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The interaction of fatigue and load on reaction time and decision-making during an affordance-based task

Johnson, Caleb (2018) The interaction of fatigue and load on reaction time and decision-making during an affordance-based task. Doctoral Dissertation, University of Pittsburgh. (Unpublished)

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The process by which an athlete is attuned to their affordances for action in a given environment is known as perceptual-motor calibration. However, given that athletes operate in dynamic, fluid environments, they must be able to recalibrate to account for perturbations, such as fatigue or load carriage. PURPOSE: To examine the independent and interactive effects of low intensity to fatiguing exercise and load carriage on perceptual-motor calibration PROCEDURES: 23 participants (Age (yrs) = 25.26 ± 3.26) completed an incremental fatigue protocol, with stages of low, moderate, high, and fatiguing intensities, on two separate occasions (loaded/unloaded). At baseline and the end of every stage, subjects made perceptual-motor judgements for maximal jump distance, and the accuracy of judgements (ACC) and reaction time (RT) were calculated. 2x5 ANOVAs, or nonparametric equivalents, were utilized to test for mean differences in ACC and RT across exercise intensity and load carriage conditions. RESULTS: No interaction of exercise intensity and load carriage was detected, or main effect of load carriage. A main, quadratic effect of exercise intensity was detected on RT (F = 18.587, p < 0.001), with RTs decreasing through the moderate stage (Mean Difference (ms) = -38.25) and increasing through post-fatigue (Mean Difference (ms) = 38.817), however no effect was detected on ACC. CONCLUSIONS: The results indicate that exercise has a significant effect on perceptual-motor calibration, with improvements through moderate intensity exercise, and decrements with higher intensities, necessitating recalibration. However, load carriage appears to not have a significant impact on perceptual-motor calibration.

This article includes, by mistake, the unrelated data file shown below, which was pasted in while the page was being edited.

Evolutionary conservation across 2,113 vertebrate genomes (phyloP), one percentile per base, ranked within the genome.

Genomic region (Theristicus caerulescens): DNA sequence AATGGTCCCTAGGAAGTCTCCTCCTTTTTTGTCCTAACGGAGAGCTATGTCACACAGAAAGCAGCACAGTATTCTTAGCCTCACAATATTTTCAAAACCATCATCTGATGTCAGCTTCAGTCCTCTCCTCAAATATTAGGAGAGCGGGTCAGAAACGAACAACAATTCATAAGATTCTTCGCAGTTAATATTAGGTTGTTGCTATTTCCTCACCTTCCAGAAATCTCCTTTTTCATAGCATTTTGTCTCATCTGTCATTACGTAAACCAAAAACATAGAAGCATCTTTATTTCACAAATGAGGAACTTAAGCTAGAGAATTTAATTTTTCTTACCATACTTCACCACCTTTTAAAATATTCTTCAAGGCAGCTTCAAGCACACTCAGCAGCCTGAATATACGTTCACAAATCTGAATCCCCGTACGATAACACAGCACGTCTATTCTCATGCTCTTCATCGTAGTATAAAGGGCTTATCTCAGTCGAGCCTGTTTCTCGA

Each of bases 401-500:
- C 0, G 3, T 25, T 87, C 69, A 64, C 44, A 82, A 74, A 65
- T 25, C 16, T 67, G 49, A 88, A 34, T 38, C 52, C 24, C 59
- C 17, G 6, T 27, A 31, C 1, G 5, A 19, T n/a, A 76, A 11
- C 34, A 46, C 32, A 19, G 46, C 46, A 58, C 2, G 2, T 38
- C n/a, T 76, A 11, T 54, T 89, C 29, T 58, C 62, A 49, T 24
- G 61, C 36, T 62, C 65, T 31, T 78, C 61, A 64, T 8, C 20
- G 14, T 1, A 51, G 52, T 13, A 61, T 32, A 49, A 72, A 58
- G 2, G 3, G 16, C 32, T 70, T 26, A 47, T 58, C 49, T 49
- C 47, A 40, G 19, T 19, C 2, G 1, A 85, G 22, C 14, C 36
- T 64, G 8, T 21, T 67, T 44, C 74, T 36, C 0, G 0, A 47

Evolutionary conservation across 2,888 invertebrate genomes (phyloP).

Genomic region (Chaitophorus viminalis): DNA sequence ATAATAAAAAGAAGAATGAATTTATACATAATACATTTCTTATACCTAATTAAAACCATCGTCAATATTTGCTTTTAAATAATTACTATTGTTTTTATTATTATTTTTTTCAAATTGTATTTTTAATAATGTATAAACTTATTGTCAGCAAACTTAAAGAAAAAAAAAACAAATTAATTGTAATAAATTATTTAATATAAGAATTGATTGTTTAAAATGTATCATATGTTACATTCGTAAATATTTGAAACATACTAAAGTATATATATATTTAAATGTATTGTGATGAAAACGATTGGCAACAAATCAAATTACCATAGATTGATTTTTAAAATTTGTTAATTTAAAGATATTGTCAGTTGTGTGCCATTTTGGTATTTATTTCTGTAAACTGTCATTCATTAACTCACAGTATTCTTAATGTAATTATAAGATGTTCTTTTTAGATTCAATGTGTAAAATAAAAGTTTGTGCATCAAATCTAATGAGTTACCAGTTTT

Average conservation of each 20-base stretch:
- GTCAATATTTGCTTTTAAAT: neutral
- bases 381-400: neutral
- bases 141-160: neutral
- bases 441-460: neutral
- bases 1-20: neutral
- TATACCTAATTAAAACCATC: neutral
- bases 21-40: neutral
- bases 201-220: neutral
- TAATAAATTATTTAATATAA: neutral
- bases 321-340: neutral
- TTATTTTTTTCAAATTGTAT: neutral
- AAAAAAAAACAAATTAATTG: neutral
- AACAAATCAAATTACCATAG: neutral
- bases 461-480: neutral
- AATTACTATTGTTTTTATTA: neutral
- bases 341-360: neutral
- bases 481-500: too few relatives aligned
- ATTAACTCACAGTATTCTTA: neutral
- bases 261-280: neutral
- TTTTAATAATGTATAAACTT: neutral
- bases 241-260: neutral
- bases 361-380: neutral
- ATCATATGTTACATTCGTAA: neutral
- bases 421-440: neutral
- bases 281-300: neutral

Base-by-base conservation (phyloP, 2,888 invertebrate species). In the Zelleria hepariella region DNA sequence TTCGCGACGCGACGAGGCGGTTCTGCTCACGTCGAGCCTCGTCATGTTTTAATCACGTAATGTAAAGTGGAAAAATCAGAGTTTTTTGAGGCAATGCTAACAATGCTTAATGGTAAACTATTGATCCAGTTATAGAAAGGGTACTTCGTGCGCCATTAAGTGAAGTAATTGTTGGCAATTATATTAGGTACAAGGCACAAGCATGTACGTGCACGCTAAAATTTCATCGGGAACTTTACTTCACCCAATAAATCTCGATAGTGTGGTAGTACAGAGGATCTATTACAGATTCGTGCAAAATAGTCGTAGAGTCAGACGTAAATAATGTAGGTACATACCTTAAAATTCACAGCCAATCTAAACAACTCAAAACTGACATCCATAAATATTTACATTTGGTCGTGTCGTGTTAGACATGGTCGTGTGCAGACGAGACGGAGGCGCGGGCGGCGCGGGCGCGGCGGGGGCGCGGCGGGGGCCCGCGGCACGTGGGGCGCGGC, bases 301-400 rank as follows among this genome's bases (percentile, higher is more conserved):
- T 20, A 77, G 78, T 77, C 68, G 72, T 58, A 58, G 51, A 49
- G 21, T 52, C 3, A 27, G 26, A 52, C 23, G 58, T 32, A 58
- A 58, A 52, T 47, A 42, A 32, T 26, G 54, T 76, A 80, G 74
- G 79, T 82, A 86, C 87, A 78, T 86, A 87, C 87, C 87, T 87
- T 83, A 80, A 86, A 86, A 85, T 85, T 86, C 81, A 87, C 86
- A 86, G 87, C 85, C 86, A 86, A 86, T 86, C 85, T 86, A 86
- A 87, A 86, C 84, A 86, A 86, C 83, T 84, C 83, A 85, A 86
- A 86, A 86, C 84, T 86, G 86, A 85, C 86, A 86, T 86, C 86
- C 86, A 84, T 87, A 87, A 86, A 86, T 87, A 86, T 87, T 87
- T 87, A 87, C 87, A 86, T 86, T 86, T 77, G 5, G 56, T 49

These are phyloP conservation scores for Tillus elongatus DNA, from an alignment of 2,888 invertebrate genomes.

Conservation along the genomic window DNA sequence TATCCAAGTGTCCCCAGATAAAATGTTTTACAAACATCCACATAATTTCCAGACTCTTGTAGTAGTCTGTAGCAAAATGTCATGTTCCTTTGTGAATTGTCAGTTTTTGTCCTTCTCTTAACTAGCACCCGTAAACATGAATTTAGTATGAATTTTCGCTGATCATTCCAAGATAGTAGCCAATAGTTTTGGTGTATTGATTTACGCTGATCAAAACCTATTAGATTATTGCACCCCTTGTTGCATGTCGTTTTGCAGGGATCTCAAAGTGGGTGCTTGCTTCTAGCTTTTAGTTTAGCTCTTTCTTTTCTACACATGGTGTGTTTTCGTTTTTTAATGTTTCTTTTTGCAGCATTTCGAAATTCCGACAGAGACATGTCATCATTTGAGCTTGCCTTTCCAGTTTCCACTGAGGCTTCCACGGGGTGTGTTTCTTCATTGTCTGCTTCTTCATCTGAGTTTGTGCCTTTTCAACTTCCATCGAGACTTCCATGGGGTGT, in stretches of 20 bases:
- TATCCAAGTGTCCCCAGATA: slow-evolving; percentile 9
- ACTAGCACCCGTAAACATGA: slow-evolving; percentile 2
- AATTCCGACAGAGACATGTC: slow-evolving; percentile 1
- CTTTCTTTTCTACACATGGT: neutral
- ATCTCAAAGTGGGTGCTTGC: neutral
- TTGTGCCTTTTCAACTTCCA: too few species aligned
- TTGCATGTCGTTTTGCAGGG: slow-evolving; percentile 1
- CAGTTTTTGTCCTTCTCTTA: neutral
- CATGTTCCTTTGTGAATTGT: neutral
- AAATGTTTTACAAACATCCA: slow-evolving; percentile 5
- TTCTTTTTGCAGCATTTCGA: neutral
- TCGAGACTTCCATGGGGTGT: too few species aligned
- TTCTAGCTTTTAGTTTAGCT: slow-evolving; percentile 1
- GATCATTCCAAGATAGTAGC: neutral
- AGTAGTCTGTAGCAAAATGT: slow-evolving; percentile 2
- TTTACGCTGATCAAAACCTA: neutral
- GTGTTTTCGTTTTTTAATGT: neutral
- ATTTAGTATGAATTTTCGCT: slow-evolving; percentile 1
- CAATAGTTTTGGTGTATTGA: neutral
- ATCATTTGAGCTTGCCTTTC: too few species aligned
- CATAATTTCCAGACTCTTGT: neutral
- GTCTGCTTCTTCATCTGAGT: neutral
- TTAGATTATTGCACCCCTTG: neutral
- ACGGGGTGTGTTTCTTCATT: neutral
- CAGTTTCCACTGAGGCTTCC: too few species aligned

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Item Type: University of Pittsburgh ETD
Status: Unpublished
CreatorsEmailPitt UsernameORCID
Johnson, Calebcdj20@pitt.educdj200000-0003-4945-7813
ETD Committee:
TitleMemberEmail AddressPitt UsernameORCID
Committee ChairConnaboy,
Committee MemberNindl,
Committee MemberLovalekar,
Committee MemberPepping,
Committee MemberFlanagan,
Date: 12 September 2018
Date Type: Publication
Defense Date: 11 June 2018
Approval Date: 12 September 2018
Submission Date: 2 July 2018
Access Restriction: No restriction; Release the ETD for access worldwide immediately.
Number of Pages: 123
Institution: University of Pittsburgh
Schools and Programs: School of Health and Rehabilitation Sciences > Sports Medicine and Nutrition
Degree: PhD - Doctor of Philosophy
Thesis Type: Doctoral Dissertation
Refereed: Yes
Uncontrolled Keywords: perception-action; affordances; action boundary; motor control
Date Deposited: 12 Sep 2018 13:44
Last Modified: 12 Sep 2018 13:44


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